A Yale expert confirmed Tuesday that an object that crashed through a house in Wolcott Friday night was a meteorite.
Larry Beck, of Williams Court in Wolcott, called police at 10:20 a.m. on Saturday and said a rock crashed through the roof of his house on Friday night and damaged the roof and copper piping, and cracked the ceiling in his kitchen.
"All the sheet rock had broken apart and it was on the floor," Beck said.
That was around the time that people from several towns along the shoreline called police and reported a loud boom that rattled windows.
Beck told police that he’d heard a loud crash and thought that a joist or rafter had broken.
When he checked the attic on Saturday morning, he found a hole in his roof, damage to the pipes and rock broke in half in the attic, police said.
"As I'm crawling across, I say 'honey, I can see some daylight coming through the roof," Beck said.
At first, police thought the rock was a broken piece of airport runway concrete that had dropped from a plane when landing gear was being lowered, because Beck said that there is a lot of overhead airline traffic at all and Bradley Airport and Oxford Airports are nearby, police said.
Officials contacted the New England Regional Office of the Federal Aviation Administration and arrangements were made to have someone from the FAA view the rock.
Beck also contacted a local meteorolgist about the rock that crashed through his roof. John Bagioni, who owns Fax-Alert Weather Service, LLC in Burlington, immediately thought the rock might be a meteorite. The description of the rock, coupled with reports of a loud boom across the state around the time the rock struck the home, lead Bagioni to his conclusion.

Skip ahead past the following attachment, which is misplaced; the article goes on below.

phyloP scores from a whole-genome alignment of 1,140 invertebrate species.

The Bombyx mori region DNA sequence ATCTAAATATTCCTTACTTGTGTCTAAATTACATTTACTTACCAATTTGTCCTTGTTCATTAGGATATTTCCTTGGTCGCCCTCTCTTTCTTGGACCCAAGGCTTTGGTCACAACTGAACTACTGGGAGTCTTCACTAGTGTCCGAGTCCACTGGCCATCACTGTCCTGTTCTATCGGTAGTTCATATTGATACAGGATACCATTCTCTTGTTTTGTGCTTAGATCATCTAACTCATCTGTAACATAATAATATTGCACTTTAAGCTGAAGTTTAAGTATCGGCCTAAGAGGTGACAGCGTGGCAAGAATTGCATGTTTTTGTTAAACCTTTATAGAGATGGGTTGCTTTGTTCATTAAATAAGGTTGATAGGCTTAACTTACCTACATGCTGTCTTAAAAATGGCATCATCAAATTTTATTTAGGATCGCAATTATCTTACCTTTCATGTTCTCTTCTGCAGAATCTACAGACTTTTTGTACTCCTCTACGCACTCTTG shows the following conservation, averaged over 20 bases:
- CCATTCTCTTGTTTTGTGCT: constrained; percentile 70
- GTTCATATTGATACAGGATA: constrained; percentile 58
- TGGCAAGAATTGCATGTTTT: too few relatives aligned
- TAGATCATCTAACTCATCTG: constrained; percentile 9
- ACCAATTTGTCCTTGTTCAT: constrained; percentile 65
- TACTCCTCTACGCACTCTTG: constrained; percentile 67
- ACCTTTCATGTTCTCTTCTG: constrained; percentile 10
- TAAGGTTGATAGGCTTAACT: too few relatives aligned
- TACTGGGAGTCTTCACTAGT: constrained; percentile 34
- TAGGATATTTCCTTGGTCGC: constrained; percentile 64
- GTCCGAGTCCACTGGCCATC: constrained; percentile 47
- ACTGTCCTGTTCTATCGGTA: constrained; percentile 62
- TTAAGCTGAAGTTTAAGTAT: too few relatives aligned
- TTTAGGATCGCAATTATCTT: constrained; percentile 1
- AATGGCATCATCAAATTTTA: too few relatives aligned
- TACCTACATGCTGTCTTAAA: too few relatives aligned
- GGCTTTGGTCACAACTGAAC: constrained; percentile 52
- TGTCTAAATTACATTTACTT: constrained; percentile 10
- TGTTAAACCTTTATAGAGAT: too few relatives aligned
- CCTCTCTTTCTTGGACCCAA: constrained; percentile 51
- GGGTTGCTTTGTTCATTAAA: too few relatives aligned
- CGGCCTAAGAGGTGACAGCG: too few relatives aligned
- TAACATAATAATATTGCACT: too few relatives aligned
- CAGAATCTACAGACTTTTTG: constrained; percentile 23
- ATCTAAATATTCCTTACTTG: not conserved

Bagioni contacted NBC Connecticut meteorologist Ryan Hanrahan Monday afternoon about the discovery in Wolcott.
On Monday, NBC Connecticut contacted police about the possibility of it being a meteorite and police said they were made aware that a meteor shower had taken place on Friday night.
Bagioni said he was called in to help check out the specimen and his opinion is that this appears to be a Chondrite meteorite.
After examining the object on Tuesday, Stefan Nicolescu, the collections manager for the Mineralogy Division at the Yale Peabody Museum confirmed it was in fact a meteorite.
We are toward the end of the Lyrids meteor shower, which happens every year between April 16 and April 26, when Earth crosses the orbit of comet Thatcher, according to Nicolescu.
The first recorded meteroite in the New World fell in Weston, Connecticut in 1807, according to the Peabocy Museum Web site.
There were reports of loud explosions from more than 40 miles away and fragments of stone fell in at least six places.
Hundreds of meteorites fall to earth each year, but only five to 10 were immediately recovered, according to the Peabody's Web site on Meteorites and Planetary Science.
Two meteorites also fell in Wethersfield, hitting two houses a mile and a half apart over an 11-year span.
Meteor vs. Meterorite, according to the Yale Peabody Museum of Natural History:
- A piece of rock (smaller than an asteroid) floating in interplanetary space is called a meteoroid.
- If a meteoroid makes it through the atmosphere and hits the ground, it is called meteorite.
- A meteor is a streak of light left by a small (pebble sized or smaller) particle as it enters the atmosphere = “shooting star”; being so small, the particle is completely “digested “ in the atmosphere; meteor showers occur when Earth crosses the orbit of a comet. .
Photo Credit: NBCConnecticut.com